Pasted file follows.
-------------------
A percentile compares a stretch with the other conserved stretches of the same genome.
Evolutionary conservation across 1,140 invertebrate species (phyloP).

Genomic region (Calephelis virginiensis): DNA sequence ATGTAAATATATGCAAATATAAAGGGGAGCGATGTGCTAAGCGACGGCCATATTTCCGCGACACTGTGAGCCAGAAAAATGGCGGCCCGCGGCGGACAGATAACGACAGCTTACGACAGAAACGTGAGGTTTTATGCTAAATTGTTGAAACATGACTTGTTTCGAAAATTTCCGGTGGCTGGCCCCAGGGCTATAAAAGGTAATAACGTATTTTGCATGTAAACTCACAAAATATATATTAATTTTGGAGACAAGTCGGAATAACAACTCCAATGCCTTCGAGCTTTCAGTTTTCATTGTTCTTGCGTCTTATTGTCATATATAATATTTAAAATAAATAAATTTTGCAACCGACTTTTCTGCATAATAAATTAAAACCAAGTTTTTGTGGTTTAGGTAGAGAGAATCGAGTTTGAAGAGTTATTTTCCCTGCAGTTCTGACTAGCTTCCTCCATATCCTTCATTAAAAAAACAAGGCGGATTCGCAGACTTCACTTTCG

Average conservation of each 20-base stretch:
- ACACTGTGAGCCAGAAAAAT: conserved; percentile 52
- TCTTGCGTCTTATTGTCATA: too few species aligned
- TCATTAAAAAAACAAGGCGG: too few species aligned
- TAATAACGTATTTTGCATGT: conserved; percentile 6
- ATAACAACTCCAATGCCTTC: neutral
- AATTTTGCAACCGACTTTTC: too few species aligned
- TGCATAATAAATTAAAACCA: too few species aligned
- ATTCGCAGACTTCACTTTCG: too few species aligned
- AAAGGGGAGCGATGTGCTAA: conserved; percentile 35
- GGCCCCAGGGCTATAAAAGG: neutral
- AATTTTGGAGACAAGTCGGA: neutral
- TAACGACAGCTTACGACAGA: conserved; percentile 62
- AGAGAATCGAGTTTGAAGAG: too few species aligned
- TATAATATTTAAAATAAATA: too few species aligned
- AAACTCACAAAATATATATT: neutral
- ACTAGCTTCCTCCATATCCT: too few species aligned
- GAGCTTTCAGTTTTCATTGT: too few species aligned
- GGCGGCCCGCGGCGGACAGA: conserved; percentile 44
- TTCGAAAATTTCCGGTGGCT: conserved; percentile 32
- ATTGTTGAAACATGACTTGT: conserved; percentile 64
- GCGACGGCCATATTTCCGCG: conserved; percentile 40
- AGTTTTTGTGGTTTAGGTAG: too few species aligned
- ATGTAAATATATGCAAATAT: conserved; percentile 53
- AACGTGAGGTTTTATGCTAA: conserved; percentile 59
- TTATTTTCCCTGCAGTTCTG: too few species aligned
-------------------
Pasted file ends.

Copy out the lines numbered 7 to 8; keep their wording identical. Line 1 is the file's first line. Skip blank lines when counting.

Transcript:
- TCATTAAAAAAACAAGGCGG: too few species aligned
- TAATAACGTATTTTGCATGT: conserved; percentile 6